Analysis Of Plato's Platonic Love

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‘Platonic love’ today is defined by the Oxford Dictionary as a “love or friendship” that is “intimate and affectionate but not sexual.” A different definition provided by described it as “an intimate companionship or relationship, especially between two persons of the opposite sex, that is characterized by the absence of sexual involvement; a spiritual affection.” In the definitions given above, the common understanding of ‘platonic love’ lies in the fact that it is non-sexual. It is important however, to note that the second definition included the specific notion of heterosexuality. While both the aforementioned constitute our common understanding of the term “platonic love” in the modern era, I believe that the original…show more content…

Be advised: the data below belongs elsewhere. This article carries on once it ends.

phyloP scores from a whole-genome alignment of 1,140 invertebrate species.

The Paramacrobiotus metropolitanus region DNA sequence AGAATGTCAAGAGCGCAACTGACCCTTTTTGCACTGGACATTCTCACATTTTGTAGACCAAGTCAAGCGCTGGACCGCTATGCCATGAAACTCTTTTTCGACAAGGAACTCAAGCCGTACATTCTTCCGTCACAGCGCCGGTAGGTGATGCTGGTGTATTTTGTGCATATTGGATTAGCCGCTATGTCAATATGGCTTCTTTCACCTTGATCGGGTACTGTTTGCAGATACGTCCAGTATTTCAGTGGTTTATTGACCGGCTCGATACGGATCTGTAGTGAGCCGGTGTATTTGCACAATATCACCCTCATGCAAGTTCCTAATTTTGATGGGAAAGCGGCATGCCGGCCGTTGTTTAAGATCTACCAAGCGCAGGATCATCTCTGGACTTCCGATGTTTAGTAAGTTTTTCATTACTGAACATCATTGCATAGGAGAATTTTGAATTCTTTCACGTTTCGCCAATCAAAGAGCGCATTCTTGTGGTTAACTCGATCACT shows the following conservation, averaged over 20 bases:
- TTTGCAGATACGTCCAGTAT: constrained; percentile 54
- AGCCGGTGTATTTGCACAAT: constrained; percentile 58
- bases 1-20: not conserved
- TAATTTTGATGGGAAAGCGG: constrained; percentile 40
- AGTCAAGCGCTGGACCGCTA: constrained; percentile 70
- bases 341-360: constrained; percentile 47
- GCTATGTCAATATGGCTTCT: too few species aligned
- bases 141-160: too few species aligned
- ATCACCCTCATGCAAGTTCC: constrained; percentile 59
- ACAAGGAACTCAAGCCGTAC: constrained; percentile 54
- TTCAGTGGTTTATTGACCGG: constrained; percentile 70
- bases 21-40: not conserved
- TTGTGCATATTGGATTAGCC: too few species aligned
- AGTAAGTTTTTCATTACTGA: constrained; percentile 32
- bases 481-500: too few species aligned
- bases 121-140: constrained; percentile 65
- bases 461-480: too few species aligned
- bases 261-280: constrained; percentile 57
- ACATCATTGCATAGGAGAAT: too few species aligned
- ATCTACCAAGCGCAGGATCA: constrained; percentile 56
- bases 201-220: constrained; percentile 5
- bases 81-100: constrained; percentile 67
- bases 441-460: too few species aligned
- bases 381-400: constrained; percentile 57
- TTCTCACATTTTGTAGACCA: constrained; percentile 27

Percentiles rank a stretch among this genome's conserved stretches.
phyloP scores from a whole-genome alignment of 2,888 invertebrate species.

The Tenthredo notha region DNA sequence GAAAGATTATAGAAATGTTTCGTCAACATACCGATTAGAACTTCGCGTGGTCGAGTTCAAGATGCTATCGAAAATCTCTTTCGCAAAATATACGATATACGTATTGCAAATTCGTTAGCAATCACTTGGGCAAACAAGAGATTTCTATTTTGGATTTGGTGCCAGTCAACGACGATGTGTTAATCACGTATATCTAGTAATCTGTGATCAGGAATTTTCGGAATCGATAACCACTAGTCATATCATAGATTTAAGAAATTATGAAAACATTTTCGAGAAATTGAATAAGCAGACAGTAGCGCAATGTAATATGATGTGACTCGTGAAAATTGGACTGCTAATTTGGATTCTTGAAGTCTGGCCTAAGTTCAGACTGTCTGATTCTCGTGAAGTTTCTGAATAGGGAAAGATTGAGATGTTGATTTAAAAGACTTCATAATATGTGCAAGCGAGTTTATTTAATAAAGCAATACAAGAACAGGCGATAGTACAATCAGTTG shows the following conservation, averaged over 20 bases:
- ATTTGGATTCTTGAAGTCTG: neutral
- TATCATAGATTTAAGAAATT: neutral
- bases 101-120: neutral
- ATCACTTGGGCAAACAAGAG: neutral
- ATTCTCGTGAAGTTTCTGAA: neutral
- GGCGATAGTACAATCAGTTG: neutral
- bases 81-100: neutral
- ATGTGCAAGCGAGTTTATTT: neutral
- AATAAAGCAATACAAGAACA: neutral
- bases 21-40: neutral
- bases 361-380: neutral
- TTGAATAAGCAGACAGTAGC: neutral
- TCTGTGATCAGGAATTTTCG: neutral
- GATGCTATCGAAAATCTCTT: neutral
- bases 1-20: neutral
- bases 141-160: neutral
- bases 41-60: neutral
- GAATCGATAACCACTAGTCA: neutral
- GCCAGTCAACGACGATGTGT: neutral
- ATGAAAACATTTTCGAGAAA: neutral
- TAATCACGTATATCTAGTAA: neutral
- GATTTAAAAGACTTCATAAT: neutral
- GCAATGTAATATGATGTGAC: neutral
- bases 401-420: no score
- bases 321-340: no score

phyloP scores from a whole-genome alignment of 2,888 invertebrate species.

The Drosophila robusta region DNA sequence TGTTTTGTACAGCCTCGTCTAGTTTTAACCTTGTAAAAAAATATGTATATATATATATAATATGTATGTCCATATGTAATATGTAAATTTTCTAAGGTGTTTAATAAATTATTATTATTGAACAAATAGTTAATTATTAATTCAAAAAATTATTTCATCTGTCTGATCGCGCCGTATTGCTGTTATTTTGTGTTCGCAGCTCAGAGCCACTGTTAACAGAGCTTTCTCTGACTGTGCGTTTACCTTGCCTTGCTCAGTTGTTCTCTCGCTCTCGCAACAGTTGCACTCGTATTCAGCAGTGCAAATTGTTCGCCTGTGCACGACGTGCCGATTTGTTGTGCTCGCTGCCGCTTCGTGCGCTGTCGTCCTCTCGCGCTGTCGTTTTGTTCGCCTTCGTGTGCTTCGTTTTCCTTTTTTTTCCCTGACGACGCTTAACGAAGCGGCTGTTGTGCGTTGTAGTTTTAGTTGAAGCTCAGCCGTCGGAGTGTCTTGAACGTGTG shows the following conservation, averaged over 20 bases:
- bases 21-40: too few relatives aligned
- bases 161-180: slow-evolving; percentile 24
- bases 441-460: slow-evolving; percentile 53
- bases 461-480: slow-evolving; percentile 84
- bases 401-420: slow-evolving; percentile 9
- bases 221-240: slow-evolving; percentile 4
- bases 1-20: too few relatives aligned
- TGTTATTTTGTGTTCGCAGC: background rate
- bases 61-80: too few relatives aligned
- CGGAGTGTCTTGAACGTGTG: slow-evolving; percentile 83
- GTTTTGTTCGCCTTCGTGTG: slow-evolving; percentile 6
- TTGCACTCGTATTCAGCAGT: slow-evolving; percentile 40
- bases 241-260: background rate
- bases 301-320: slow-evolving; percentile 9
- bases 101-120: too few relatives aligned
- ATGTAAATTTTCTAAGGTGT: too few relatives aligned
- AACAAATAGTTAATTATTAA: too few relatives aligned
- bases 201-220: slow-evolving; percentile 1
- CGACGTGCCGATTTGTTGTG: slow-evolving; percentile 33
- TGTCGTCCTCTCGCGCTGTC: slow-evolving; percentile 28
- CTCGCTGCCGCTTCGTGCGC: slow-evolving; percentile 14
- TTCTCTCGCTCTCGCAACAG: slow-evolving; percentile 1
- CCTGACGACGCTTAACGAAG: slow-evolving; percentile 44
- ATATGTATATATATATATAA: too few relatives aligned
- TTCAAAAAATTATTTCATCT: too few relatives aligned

The basis of “platonic love” used in modern times lies in the fact that it is non-sexual, but I do not think that Plato was particularly advocating for non-sexual relationships. In my opinion, Plato did recognize the physical and sexual as a part of Love, but encouraged people to go beyond this limited and fleeting form of love and instead aim for the true Beautiful and Good through an intellectual pursuit. This can be seen from how the first two rungs of the Ladder of Love (scala amoris) are focused on the physical beauty found within bodies – the first within a particular individual, and the second found universally within all beauties. While he did suggest the need to ascend the Ladder of Love from these lower rungs to reach the true form of Love, he did not preach for their complete abandonment. In fact, Diotima’s speech about the climb stated that “upon realizing that the beauty of all bodies is identical, the lover’s obsession with the previous individual’s body will grow less intense and strike him as small (smikron)”. As Urstad puts it, however, “to regard the previous individual’s body as small is not to regard it as nothing at all”. The phrasing Plato chose for Diotima’s speech thus indicates the fact that the physical was in actuality not given up entirely, but merely diminished in favor of the more important intellectual aspect of Love. Furthermore, Amir also states how Plato saw the nature of the human being as a “double…unstable composition of body and soul, each governed by contrary impulses” – the “soul wants to move upward towards its home among the eternal Forms”, but the “body allows carnal temptations to drag it down”. The process of achieving Platonic Love is thus presented as a constant battle within oneself to restrain carnal desires and focus on the intellectual pursuit. Therefore, I argue that Plato was not in fact
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